Grimwood Mears, C.J. and Pramada Charan Banerji, J.
1 This is an application by Rao Narsingh Rao for leave to appeal to His Majesty in Council.
2. The case is a very important one and the position of the applicant is such as to enlist the sympathy of every one acquainted with his history.
3. Rao Narsing Rao commenced an action against one Rani Kishori on the allegation that he was entitled to property of the value of upwards of fifty lakhs because he was the son of Rao Balwant Singh and Musammat Dunaju. Rao Balwant Singh and Musammat Dunaju were husband and wife. His allegation that he was the son of Musammat Dunaju was the main essential fact to be proved. The Rani Kishori denied it and set up that Rao Narsingh Rao was in fact the son of one Shekhar Singh. In the lower court and here Rao Narsingh Rao failed to prove that Musammat Dunaju was his mother, and there are thus two concurrent findings against him.
4. We have listened very carefully to Mr. Nihal Chand's arguments with complete readiness to grant the application if that could consistently and properly be done.
5. Mr. Nihal Chand argues that the Court ought to have applied the provisions of Section 112 of the Evidence Act and. he formulates his case in this way. He says that when the defendants had failed to establish the case which they set up that Rao Narsingh Rao was the son of Shekhar Singh, thereupon there arose a conclusive presumption that Rao Narsingh Rao was the son of Musammat Dunaju by her husband Rao Balwant Singh. We have pointed out elsewhere that the defendants were under no obligation to prove the paternity of Rao Narsingh Rao. It was for him to prove that he was the son of Musammat Dunaju.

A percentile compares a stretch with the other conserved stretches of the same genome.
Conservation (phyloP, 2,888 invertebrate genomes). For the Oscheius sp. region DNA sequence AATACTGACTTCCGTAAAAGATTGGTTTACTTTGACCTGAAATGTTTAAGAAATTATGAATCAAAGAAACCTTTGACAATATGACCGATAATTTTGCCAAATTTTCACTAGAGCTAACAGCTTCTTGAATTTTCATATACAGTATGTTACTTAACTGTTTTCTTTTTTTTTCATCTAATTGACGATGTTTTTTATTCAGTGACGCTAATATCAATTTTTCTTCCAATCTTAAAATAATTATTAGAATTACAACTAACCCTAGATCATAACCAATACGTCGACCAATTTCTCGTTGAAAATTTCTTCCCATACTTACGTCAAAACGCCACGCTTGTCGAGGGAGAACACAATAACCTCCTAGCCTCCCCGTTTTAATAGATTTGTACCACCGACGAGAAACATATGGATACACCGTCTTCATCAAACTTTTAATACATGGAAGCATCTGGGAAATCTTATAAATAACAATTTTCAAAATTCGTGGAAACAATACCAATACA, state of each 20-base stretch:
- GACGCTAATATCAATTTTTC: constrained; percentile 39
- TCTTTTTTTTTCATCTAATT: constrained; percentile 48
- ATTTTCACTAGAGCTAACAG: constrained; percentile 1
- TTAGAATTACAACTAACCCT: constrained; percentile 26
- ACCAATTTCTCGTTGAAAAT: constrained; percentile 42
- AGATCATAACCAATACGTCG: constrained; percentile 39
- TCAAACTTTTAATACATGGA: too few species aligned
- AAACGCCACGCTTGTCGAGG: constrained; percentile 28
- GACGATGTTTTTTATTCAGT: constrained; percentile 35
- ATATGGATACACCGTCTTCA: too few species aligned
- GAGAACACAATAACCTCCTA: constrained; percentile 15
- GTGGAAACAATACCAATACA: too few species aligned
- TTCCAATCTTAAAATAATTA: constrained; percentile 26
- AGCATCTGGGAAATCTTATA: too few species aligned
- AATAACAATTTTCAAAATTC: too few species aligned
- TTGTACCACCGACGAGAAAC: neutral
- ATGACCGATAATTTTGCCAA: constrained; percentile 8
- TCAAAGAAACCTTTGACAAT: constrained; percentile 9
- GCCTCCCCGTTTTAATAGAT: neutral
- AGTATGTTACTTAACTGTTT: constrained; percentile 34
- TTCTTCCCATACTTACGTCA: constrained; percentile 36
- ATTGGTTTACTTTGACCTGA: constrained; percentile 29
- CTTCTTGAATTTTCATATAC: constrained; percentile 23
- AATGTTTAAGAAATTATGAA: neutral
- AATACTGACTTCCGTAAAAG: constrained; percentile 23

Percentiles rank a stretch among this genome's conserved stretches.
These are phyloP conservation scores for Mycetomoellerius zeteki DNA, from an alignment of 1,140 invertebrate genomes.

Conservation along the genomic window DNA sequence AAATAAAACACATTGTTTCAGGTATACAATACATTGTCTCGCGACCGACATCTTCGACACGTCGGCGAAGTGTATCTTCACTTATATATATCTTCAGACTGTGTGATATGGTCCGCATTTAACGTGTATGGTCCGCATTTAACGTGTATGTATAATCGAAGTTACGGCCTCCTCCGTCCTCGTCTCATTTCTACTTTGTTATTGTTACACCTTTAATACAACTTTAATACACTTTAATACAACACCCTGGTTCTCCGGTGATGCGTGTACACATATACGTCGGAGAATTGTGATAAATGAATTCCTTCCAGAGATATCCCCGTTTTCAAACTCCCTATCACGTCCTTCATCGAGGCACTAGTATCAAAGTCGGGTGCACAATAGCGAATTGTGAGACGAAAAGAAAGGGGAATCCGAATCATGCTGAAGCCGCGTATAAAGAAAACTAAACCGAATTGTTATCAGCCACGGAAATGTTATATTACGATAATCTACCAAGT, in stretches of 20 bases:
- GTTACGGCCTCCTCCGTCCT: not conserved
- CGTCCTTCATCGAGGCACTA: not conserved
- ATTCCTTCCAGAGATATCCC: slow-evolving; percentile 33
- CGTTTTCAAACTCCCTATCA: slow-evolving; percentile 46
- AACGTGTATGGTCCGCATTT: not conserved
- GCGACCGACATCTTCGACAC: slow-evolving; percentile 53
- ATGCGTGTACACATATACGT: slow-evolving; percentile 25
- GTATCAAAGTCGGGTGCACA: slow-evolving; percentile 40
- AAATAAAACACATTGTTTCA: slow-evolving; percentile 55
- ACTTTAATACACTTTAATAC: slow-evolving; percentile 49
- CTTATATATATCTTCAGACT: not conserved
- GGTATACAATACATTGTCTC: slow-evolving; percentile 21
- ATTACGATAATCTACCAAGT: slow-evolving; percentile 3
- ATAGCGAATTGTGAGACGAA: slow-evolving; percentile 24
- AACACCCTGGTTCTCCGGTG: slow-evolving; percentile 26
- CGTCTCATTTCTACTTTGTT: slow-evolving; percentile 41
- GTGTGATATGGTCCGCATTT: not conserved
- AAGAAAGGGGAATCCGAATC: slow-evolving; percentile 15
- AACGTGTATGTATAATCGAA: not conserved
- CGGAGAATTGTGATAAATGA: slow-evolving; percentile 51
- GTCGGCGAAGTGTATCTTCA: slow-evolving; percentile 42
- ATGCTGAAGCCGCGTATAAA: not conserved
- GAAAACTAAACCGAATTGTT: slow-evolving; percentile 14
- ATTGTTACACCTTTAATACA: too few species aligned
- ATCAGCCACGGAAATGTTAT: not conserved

6. He has cited to us the cases of Narendra Nath Pahari v. Ram Gobind Pahari (1901) I.L.R. 29 Calc. 111 and, Tirlok Nath Shukul v. Lachmin Kunwari (1903) I.L.R. 25 All. 403. It will be noticed that in both those cases the Privy Council found as a fact that the lady had in fact given birth to a child and then on proof that the other requirements of the section were complied with, the conclusive presumption arose.
7. Had Rao Narsingh Rao been able to prove that Musammat Dunaju had on the 2nd of March, 1894, given birth to a child, practically all his difficulties would have disappeared, as it would, in our opinion, in the circumstances have been proper to conclude that he was in fact the child and that Rao Balwant Singh was the father. Section 112 could only have been relied upon by him after proof of the giving of birth to a child by Musammat Dunaju.
8. The weight of evidence was against the alleged childbearing by Musammat Dunaju, and being of opinion that Section 112 has no application, we are compelled to decide that the applicant has failed to show that there is any substantial question ot law in the proposed appeal and, therefore, reject the application as not fulfilling the requirements of Section 110 of the Code of Civil Procedure.